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March 1961

A Clinical Study of Malignant Melanoma

Author Affiliations


From Department of Medicine, Division of Dermatology, Vanderbilt University School of Medicine.

Clinical Professor of Dermatology, Vanderbilt University School of Medicine, Nashville, Tenn. (Dr. Buchanan).

Arch Dermatol. 1961;83(3):447-458. doi:10.1001/archderm.1961.01580090097013

Malignant melanoma remains a very challenging and unpredictable problem even though it has been the subject of many studies over the years. Efforts to predict its behavior based on sex and age of the patient, site of the primary tumor, microscopic appearance of the malignancy, duration of the pigmented lesion, and history of trauma have been disappointing. The fact that the problem is still encountered and patients must suffer and die, because of the inherent nature of the illness, the unpardonable delay in diagnosis, and the inadequate treatment, warrants reexamination of the subject.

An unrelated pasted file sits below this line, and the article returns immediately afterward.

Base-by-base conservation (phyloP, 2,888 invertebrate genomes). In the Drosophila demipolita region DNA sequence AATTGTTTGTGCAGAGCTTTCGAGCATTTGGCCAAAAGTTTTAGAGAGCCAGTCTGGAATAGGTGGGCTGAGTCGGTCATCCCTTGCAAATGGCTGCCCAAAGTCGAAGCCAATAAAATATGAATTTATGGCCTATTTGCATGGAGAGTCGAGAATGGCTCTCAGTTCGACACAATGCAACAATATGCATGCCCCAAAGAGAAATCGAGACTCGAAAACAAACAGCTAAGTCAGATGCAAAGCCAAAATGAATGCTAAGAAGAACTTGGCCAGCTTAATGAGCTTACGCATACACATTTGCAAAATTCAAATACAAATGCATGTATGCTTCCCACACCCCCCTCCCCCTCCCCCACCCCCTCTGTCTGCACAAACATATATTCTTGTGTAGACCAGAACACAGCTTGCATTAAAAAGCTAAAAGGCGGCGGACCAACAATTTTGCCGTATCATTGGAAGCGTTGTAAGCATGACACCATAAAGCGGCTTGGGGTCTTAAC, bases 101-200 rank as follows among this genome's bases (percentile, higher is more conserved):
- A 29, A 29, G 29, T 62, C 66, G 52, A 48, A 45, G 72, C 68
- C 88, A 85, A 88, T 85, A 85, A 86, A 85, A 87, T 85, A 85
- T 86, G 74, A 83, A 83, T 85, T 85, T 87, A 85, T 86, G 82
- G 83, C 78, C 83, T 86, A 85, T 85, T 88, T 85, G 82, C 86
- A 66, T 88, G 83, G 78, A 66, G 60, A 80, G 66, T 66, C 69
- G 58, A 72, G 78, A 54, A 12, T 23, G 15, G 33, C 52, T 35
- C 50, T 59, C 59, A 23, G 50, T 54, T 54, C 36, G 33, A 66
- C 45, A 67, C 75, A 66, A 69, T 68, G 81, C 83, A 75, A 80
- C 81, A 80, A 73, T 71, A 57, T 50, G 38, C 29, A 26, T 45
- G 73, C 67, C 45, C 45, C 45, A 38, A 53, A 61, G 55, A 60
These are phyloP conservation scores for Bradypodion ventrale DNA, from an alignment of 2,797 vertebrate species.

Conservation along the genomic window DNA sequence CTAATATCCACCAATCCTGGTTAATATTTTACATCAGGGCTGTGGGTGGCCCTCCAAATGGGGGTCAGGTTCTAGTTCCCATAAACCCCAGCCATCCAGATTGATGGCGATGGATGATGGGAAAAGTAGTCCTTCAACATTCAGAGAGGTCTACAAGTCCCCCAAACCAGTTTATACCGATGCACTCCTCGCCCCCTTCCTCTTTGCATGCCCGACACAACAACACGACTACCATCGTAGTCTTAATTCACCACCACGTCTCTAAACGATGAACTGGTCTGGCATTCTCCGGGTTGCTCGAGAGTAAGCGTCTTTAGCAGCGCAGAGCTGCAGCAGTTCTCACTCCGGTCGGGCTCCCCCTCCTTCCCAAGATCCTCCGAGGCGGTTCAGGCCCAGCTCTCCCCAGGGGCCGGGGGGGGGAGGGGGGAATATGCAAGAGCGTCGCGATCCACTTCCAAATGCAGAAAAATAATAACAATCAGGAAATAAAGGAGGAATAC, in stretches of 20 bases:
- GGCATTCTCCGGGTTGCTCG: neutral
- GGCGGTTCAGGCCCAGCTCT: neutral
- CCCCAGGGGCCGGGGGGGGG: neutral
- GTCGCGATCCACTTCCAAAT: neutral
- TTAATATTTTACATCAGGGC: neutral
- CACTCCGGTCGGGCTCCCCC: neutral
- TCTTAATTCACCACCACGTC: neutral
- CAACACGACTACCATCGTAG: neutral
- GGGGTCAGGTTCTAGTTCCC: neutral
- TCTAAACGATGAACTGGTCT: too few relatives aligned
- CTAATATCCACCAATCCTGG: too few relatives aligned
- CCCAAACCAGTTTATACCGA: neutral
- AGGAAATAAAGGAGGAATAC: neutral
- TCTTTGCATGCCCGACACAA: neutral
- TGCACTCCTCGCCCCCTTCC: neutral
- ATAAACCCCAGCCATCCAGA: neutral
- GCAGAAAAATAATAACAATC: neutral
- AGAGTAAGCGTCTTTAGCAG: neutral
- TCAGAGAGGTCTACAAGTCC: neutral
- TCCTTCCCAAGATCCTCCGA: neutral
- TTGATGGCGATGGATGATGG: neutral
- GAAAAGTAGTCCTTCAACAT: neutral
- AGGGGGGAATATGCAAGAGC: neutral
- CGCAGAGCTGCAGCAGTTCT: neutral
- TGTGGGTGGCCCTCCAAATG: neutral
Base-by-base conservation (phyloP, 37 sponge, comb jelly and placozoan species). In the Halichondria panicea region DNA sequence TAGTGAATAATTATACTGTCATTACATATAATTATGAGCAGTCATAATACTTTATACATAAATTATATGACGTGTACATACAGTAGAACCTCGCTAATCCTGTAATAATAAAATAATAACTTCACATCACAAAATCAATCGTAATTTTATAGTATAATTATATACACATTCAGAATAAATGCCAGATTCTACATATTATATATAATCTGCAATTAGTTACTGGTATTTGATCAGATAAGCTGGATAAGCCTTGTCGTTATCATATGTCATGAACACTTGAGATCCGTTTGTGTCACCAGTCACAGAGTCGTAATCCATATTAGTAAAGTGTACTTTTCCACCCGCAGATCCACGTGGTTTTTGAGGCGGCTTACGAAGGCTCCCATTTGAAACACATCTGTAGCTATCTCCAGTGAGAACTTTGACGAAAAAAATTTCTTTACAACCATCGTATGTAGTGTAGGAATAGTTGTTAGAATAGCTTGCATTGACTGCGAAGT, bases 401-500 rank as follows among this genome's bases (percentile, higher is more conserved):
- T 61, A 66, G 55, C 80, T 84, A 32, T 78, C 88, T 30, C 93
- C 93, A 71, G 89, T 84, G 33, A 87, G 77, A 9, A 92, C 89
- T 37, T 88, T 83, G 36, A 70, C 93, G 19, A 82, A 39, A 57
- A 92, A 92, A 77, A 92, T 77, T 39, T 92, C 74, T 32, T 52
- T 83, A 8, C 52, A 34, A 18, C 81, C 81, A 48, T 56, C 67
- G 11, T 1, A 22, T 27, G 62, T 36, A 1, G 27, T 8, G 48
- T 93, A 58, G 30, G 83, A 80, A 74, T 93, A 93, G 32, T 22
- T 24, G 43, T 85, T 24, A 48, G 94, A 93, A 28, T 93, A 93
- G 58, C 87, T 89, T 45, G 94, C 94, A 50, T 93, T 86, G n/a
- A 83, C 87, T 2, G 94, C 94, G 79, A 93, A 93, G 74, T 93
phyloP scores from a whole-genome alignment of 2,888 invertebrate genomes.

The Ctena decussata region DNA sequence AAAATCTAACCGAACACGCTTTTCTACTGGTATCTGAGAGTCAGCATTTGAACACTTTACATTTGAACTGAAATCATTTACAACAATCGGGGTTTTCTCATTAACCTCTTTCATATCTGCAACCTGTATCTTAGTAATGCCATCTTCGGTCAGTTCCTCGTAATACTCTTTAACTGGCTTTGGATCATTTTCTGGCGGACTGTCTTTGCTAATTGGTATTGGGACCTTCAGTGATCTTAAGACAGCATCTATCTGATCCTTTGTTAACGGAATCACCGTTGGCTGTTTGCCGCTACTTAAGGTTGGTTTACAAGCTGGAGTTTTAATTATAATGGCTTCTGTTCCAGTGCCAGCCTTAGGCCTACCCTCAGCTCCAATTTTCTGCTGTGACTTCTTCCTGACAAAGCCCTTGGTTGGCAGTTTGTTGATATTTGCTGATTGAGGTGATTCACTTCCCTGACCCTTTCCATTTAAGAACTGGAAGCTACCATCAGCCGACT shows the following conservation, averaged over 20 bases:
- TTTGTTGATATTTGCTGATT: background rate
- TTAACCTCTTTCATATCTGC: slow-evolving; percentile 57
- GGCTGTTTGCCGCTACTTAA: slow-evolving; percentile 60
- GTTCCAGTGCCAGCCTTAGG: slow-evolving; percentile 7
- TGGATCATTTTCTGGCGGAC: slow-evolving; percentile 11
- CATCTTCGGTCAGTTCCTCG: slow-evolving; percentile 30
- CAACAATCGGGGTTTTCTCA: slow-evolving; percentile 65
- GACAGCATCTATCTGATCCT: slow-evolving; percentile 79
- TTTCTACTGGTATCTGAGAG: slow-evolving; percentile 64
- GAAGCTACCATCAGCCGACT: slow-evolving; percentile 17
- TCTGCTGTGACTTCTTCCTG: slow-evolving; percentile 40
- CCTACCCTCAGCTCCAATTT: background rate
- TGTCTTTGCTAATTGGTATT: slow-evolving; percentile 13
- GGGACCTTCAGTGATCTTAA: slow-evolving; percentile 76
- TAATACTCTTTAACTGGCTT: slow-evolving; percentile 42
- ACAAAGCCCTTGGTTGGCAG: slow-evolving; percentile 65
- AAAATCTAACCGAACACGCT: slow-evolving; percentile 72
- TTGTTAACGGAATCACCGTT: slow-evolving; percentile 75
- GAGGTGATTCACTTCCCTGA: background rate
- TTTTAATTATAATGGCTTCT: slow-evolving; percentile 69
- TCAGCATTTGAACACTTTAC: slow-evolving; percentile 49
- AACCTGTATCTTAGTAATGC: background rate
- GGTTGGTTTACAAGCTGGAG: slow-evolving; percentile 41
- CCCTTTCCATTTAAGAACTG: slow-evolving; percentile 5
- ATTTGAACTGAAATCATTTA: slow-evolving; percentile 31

The lack of agreement regarding the extent of radical treatment, whether node dissection should be done routinely or whether local excision, node dissection, and removal of the lymphatics in continuity should be followed when the site of the tumor allows this approach to be practical, justifies presentation of a small series in which the treatment method has

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